Are There Any Exceptions to the Requirement to Be Registered?

Yes. Because the definition of contractor is so broad in Washington, there are quite a few statutory exceptions to the registration requirement. The exceptions include:

(1) representatives of federal, state or local government entities;

(2) officers of a court;

(3) public utilities;

(4) contractor activities incidental to discovering or producing gas or petroleum;

(5) the sale of finished products that do not become fixtures (as that term is defined under common law);

(6) owners working on personal property (such as a mobile home);

(7) contractors working within the boundaries of an area under the jurisdiction of the federal government;

(8) a person or entity supplying materials, supplies, or equipment to a project who did not fabricate them into the project themselves;

(9) projects of a minor, casual, or inconsequential nature so long as the total price of labor, materials, and all other items does not exceed $500, and so long as such person does not advertise or indicate to the public he, she, or it is a contractor;

(10) construction projects incidental to irrigation and drainage, farming, or fire prevention;

(11) an owner of land who hires a general contractor, unless the owner is hiring the contractor for the purpose of leasing or selling the property (see the following question);

(12) a person working on his or her own property or personal residence, unless that person is intending to sell, demolish, or lease the property (see the following question);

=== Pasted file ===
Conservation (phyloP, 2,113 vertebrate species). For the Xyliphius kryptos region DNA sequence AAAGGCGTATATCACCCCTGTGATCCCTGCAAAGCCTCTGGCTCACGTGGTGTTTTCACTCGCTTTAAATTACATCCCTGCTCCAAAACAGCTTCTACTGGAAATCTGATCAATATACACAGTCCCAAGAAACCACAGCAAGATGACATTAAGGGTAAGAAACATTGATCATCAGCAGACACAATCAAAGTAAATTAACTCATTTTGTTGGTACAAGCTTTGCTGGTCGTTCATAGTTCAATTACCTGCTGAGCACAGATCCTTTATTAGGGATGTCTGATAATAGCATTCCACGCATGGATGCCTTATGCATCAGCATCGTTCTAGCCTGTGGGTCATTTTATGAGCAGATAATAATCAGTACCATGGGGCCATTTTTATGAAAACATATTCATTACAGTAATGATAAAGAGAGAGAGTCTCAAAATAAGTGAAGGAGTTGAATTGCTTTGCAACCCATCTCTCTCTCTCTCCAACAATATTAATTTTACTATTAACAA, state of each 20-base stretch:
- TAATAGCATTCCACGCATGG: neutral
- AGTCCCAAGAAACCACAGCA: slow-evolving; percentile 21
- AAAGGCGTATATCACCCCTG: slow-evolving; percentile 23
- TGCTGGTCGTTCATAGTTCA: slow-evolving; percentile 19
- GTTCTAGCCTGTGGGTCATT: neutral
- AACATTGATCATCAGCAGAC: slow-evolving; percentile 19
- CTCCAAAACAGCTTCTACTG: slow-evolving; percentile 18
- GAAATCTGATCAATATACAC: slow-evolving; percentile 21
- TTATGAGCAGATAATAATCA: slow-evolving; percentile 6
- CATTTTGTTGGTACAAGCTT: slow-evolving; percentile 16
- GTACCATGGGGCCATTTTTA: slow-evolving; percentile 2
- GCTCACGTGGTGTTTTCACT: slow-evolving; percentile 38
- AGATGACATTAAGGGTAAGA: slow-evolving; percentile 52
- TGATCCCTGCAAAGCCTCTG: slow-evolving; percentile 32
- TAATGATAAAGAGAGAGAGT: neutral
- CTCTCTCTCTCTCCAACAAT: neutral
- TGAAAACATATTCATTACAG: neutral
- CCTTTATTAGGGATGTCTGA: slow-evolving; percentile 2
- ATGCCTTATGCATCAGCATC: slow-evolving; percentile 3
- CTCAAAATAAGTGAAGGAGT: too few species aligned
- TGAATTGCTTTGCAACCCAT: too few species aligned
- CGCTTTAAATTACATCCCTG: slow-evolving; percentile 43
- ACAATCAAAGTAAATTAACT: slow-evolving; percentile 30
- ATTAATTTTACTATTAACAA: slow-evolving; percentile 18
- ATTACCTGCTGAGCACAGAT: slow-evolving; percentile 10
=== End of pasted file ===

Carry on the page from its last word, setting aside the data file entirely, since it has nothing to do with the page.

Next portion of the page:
(13) an owner maintaining or repairing their own property who uses his or her own employees for such purpose;

(14) a licensed architect, engineer, electrician, or plumber who is otherwise licensed or certified under the laws of the state of Washington and is acting solely in their professional capacity;

(15) an employee of a registered contractor;

(16) contractors working on highway projects that have been prequalified with the state Department of Transportation;

(17) mobile/manufactured home dealers or manufacturers who subcontract the installation, set-up or repair of mobile/manufactured homes;

(18) individuals or entities holding a valid electrical contractor’s license that employ a certified electrician or journeyman to perform plumbing work incidental to replacement of household appliances. Many judicial decisions further refine/explain these exceptions.

Kristal M. Cowger, Attorney at Law

Blado Kiger Bolan, Tacoma, Wash.

Related Posts
  • Word To The Wise For Contractors: Don’T Forget Required Disclosure Statements Read More
  • Should Construction Disputes Be Mediated? Read More
  • Defective Construction Notice Attorney Read More